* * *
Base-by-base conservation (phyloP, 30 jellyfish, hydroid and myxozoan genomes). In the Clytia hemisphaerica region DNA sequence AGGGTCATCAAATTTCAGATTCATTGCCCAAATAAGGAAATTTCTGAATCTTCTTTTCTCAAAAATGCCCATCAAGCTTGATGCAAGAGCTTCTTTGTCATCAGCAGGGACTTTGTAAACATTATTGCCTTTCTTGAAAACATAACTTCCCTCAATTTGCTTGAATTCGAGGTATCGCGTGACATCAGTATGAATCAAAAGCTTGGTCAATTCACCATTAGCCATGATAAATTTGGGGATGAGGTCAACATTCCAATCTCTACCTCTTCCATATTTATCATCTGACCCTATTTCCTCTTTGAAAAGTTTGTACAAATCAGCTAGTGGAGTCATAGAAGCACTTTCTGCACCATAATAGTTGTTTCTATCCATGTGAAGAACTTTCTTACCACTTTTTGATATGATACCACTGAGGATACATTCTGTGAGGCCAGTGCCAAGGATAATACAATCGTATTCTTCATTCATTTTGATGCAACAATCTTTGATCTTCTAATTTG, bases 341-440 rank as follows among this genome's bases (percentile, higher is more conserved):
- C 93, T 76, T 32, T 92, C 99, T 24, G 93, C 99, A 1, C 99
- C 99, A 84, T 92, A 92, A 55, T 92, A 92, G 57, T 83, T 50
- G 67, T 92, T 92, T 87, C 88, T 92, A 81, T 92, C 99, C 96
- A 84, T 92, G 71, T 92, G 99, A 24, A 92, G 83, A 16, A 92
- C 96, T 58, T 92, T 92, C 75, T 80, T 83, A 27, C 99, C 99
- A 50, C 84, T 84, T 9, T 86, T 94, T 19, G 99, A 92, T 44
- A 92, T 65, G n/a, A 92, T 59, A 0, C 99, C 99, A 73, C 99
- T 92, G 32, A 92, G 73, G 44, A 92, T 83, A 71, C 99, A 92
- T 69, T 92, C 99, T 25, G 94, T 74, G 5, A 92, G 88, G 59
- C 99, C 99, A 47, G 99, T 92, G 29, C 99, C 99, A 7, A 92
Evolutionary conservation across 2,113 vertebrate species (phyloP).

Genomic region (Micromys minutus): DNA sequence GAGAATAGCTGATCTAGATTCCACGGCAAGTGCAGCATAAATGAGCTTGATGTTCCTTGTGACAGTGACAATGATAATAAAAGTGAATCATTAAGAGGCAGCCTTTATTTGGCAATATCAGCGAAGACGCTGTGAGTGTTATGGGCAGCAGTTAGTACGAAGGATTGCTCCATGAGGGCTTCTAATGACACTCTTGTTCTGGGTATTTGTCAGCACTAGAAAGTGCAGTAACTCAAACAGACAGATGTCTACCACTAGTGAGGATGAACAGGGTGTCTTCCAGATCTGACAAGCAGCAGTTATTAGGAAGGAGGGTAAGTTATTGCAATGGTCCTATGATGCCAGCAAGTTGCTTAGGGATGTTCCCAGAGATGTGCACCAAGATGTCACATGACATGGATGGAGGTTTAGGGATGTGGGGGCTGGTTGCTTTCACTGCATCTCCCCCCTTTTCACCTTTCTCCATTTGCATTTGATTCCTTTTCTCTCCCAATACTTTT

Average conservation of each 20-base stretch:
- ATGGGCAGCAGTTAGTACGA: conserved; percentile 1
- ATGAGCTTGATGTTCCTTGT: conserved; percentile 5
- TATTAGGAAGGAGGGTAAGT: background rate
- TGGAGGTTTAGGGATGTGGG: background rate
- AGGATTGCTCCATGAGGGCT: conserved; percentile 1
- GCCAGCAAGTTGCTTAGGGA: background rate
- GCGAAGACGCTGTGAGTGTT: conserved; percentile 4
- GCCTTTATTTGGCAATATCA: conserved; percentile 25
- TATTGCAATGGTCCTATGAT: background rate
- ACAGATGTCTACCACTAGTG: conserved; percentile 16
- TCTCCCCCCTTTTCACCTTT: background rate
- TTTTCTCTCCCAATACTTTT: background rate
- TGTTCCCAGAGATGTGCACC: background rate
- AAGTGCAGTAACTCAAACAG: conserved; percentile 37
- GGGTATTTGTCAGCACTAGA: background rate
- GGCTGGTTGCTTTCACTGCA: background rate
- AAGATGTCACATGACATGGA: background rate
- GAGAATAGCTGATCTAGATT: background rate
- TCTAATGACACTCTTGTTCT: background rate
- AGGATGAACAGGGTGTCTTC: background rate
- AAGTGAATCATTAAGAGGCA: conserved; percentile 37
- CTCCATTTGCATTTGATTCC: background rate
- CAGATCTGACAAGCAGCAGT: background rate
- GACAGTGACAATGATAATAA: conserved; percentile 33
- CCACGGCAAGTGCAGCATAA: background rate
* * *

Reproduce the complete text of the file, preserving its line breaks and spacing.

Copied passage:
Base-by-base conservation (phyloP, 30 jellyfish, hydroid and myxozoan genomes). In the Clytia hemisphaerica region DNA sequence AGGGTCATCAAATTTCAGATTCATTGCCCAAATAAGGAAATTTCTGAATCTTCTTTTCTCAAAAATGCCCATCAAGCTTGATGCAAGAGCTTCTTTGTCATCAGCAGGGACTTTGTAAACATTATTGCCTTTCTTGAAAACATAACTTCCCTCAATTTGCTTGAATTCGAGGTATCGCGTGACATCAGTATGAATCAAAAGCTTGGTCAATTCACCATTAGCCATGATAAATTTGGGGATGAGGTCAACATTCCAATCTCTACCTCTTCCATATTTATCATCTGACCCTATTTCCTCTTTGAAAAGTTTGTACAAATCAGCTAGTGGAGTCATAGAAGCACTTTCTGCACCATAATAGTTGTTTCTATCCATGTGAAGAACTTTCTTACCACTTTTTGATATGATACCACTGAGGATACATTCTGTGAGGCCAGTGCCAAGGATAATACAATCGTATTCTTCATTCATTTTGATGCAACAATCTTTGATCTTCTAATTTG, bases 341-440 rank as follows among this genome's bases (percentile, higher is more conserved):
- C 93, T 76, T 32, T 92, C 99, T 24, G 93, C 99, A 1, C 99
- C 99, A 84, T 92, A 92, A 55, T 92, A 92, G 57, T 83, T 50
- G 67, T 92, T 92, T 87, C 88, T 92, A 81, T 92, C 99, C 96
- A 84, T 92, G 71, T 92, G 99, A 24, A 92, G 83, A 16, A 92
- C 96, T 58, T 92, T 92, C 75, T 80, T 83, A 27, C 99, C 99
- A 50, C 84, T 84, T 9, T 86, T 94, T 19, G 99, A 92, T 44
- A 92, T 65, G n/a, A 92, T 59, A 0, C 99, C 99, A 73, C 99
- T 92, G 32, A 92, G 73, G 44, A 92, T 83, A 71, C 99, A 92
- T 69, T 92, C 99, T 25, G 94, T 74, G 5, A 92, G 88, G 59
- C 99, C 99, A 47, G 99, T 92, G 29, C 99, C 99, A 7, A 92
Evolutionary conservation across 2,113 vertebrate species (phyloP).

Genomic region (Micromys minutus): DNA sequence GAGAATAGCTGATCTAGATTCCACGGCAAGTGCAGCATAAATGAGCTTGATGTTCCTTGTGACAGTGACAATGATAATAAAAGTGAATCATTAAGAGGCAGCCTTTATTTGGCAATATCAGCGAAGACGCTGTGAGTGTTATGGGCAGCAGTTAGTACGAAGGATTGCTCCATGAGGGCTTCTAATGACACTCTTGTTCTGGGTATTTGTCAGCACTAGAAAGTGCAGTAACTCAAACAGACAGATGTCTACCACTAGTGAGGATGAACAGGGTGTCTTCCAGATCTGACAAGCAGCAGTTATTAGGAAGGAGGGTAAGTTATTGCAATGGTCCTATGATGCCAGCAAGTTGCTTAGGGATGTTCCCAGAGATGTGCACCAAGATGTCACATGACATGGATGGAGGTTTAGGGATGTGGGGGCTGGTTGCTTTCACTGCATCTCCCCCCTTTTCACCTTTCTCCATTTGCATTTGATTCCTTTTCTCTCCCAATACTTTT

Average conservation of each 20-base stretch:
- ATGGGCAGCAGTTAGTACGA: conserved; percentile 1
- ATGAGCTTGATGTTCCTTGT: conserved; percentile 5
- TATTAGGAAGGAGGGTAAGT: background rate
- TGGAGGTTTAGGGATGTGGG: background rate
- AGGATTGCTCCATGAGGGCT: conserved; percentile 1
- GCCAGCAAGTTGCTTAGGGA: background rate
- GCGAAGACGCTGTGAGTGTT: conserved; percentile 4
- GCCTTTATTTGGCAATATCA: conserved; percentile 25
- TATTGCAATGGTCCTATGAT: background rate
- ACAGATGTCTACCACTAGTG: conserved; percentile 16
- TCTCCCCCCTTTTCACCTTT: background rate
- TTTTCTCTCCCAATACTTTT: background rate
- TGTTCCCAGAGATGTGCACC: background rate
- AAGTGCAGTAACTCAAACAG: conserved; percentile 37
- GGGTATTTGTCAGCACTAGA: background rate
- GGCTGGTTGCTTTCACTGCA: background rate
- AAGATGTCACATGACATGGA: background rate
- GAGAATAGCTGATCTAGATT: background rate
- TCTAATGACACTCTTGTTCT: background rate
- AGGATGAACAGGGTGTCTTC: background rate
- AAGTGAATCATTAAGAGGCA: conserved; percentile 37
- CTCCATTTGCATTTGATTCC: background rate
- CAGATCTGACAAGCAGCAGT: background rate
- GACAGTGACAATGATAATAA: conserved; percentile 33
- CCACGGCAAGTGCAGCATAA: background rate